ULA relies on two main launchers, Delta IV and Atlas V. Both of these are expandable and flexible to accommodate different launch requirements. The first stage of the Atlas V relies on the RD-180 engine, which is imported from Russia and is a result of the Soviet Union’s efforts to build a Moon rocket in the 1960s. It is a direct descendant of the NK-33, which was featured on the N1.

Though ULA bought the designs and the rights to build an American version of the RD-180, they have not because it would cost billions of dollars and at least three years. It was simply easier and cheaper in the short term to buy the engines from Russia. With tensions between the United States and Russia over Russia’s attempted annexation of the Crimean Peninsula, the Russian government has made it as difficult as possible for ULA to buy these engines. Without any more engines coming in, ULA has enough for another three years of Atlas V flights.

Besides putting several American national security launches at the mercy of the Russian government, this is also likely to interfere with ULA’s participation NASA’s Commercial Crew program. Of the three candidate spacecraft, two of them, Boeing’s CST-100 and Sierra Nevada Corporation’s Dream Chaser, are expecting to use the Atlas V at around the same time the RD-180 stockpile dries up. (The third ship is SpaceX’s Dragon, which already makes use of the company’s Falcon 9 rocket.)


Delta IV Common Booster Cores

Delta IV Common Booster Cores being prepared for a Delta IV Heavy launch

With growing competition from new aerospace companies, SpaceX in particular, and a fleet of aging hardware, ULA needs to move fast to survive. They need cheaper, more capable launch vehicles with all major components (including engines) produced domestically. In the short term, plans should be made to sunset Atlas V after the existing stockpile of RD-180s is exhausted, but retain the Delta II and Delta IV series until a new vehicle can be put into service.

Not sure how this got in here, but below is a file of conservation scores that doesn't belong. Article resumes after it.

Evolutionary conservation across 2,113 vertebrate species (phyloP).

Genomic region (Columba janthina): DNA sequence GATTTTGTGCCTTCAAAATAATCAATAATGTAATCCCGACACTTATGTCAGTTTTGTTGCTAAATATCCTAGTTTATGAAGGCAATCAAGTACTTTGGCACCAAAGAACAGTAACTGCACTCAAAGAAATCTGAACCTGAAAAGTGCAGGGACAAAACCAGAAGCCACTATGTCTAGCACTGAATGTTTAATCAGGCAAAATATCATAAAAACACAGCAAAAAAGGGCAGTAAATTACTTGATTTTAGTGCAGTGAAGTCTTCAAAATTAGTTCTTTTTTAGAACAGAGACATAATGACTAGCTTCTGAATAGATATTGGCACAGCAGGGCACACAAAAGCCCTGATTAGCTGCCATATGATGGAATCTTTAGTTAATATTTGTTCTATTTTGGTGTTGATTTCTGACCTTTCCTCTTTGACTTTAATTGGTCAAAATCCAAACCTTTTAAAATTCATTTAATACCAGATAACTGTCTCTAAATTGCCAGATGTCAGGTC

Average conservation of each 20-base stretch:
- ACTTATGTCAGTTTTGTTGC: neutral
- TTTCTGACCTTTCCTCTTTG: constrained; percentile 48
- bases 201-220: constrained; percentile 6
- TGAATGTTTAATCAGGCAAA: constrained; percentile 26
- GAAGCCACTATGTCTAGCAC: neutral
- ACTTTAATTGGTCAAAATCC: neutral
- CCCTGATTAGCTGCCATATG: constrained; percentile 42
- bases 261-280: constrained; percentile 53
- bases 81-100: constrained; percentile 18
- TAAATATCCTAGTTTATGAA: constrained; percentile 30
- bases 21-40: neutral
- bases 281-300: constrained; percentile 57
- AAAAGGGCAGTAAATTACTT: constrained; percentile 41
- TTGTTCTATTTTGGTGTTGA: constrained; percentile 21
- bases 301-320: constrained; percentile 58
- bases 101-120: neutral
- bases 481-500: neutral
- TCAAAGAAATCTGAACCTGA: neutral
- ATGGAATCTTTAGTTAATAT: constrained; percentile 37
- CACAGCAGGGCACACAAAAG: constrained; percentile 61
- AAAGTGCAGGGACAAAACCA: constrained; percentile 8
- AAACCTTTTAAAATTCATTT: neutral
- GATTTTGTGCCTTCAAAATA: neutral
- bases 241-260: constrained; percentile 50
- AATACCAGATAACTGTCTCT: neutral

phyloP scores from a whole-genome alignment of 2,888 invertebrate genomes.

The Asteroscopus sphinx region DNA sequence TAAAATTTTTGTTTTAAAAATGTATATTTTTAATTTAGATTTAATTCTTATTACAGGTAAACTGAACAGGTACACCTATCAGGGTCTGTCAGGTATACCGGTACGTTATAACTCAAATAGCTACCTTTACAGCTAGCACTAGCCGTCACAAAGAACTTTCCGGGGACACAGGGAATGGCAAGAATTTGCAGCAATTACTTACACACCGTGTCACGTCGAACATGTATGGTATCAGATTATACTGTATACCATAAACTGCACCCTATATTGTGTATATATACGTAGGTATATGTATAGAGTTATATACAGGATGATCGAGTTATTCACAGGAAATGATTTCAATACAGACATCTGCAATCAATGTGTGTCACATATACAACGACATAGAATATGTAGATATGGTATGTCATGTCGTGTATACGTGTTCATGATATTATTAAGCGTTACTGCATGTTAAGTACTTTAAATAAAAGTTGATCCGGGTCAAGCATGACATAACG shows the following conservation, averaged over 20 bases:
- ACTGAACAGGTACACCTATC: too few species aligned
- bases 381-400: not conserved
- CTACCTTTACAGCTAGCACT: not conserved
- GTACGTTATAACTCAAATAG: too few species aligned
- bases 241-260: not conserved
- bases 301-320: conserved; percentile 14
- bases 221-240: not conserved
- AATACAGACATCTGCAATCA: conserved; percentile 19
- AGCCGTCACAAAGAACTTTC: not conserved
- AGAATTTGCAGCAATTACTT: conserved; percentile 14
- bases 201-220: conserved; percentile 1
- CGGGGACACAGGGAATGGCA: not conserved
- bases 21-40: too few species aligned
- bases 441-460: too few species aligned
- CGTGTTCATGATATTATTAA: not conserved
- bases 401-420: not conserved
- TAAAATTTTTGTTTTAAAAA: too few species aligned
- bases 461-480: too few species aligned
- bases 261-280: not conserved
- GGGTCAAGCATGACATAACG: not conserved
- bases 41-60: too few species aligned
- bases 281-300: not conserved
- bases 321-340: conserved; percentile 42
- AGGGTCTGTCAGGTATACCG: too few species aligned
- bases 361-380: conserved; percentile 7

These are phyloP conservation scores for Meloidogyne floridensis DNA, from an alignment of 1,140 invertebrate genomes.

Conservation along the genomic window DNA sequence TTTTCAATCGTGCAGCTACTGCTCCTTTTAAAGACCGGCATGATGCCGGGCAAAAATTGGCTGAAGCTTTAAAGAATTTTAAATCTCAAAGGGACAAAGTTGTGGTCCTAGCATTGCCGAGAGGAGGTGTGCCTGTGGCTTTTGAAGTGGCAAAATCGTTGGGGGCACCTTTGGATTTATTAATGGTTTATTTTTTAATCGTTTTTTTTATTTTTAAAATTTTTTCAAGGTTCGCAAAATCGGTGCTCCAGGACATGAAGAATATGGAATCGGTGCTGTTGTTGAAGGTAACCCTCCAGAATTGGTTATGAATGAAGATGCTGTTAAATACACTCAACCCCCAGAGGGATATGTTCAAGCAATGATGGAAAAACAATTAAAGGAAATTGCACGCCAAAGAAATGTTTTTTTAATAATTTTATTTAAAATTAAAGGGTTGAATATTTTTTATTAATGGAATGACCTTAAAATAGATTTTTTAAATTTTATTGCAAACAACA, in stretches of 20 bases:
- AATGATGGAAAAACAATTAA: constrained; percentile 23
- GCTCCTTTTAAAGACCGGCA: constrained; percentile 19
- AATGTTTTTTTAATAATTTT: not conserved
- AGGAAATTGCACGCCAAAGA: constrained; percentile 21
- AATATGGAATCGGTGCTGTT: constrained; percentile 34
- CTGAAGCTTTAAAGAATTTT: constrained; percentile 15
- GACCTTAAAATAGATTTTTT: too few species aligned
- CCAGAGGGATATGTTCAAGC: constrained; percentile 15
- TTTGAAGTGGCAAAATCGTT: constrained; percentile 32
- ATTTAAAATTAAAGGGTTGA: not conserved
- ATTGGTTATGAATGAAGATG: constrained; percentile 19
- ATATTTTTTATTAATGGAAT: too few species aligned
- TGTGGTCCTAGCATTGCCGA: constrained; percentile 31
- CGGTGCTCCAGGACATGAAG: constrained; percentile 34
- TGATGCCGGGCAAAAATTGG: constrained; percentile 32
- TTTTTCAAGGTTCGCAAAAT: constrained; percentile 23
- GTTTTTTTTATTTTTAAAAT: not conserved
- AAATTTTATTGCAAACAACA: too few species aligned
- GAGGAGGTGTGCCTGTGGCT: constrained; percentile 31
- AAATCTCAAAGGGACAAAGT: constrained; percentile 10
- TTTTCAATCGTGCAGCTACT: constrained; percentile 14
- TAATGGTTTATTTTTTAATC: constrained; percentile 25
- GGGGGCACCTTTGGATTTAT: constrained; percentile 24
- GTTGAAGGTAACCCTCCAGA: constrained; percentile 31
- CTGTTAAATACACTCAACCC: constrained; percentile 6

Russia's new Angara launch system

Four different configurations of Russia’s new Angara launch system

Delta IV’s use of Common Booster Cores (CBCs) is a clever idea and it should be retained. Russia’s upcoming Angara rocket family will eventually supplant Dnepr, Rokot, Proton, and Soyuz for most launch situations and will make use of its own version of the CBC. By manufacturing large quantities of smaller, identical stages and combining them as necessary, there is potential to drive costs down.

Both ULA systems use liquid oxygen as an oxidizer. The current Atlas V uses RP-1 and Delta IV uses liquid hydrogen. Other rockets, like Proton use hypergolic fuels, which are highly corrosive. There are advantages and disadvantages to every fuel combination and the best one to used would depend on the primary application of the rocket, as well as forthcoming technologies. The ideal fuel would depend on what sort of work ULA is doing in five years. If it’s small payloads, a solid-fuel rocket like the Minotaur would be appropriate. For the moment, Atlas V’s RP-1 first stage and LH2 Centaur upper stage are a very effective combination and would be ideal for medium-lift situations.


ULA went a long time without any meaningful competition and it will take some time for it to become competitive again. I am a big SpaceX fan and I hope that they will be allowed to fairly compete for Air Force contracts alongside ULA. That said, I wish ULA success and to compete with SpaceX so they can force each other to be better.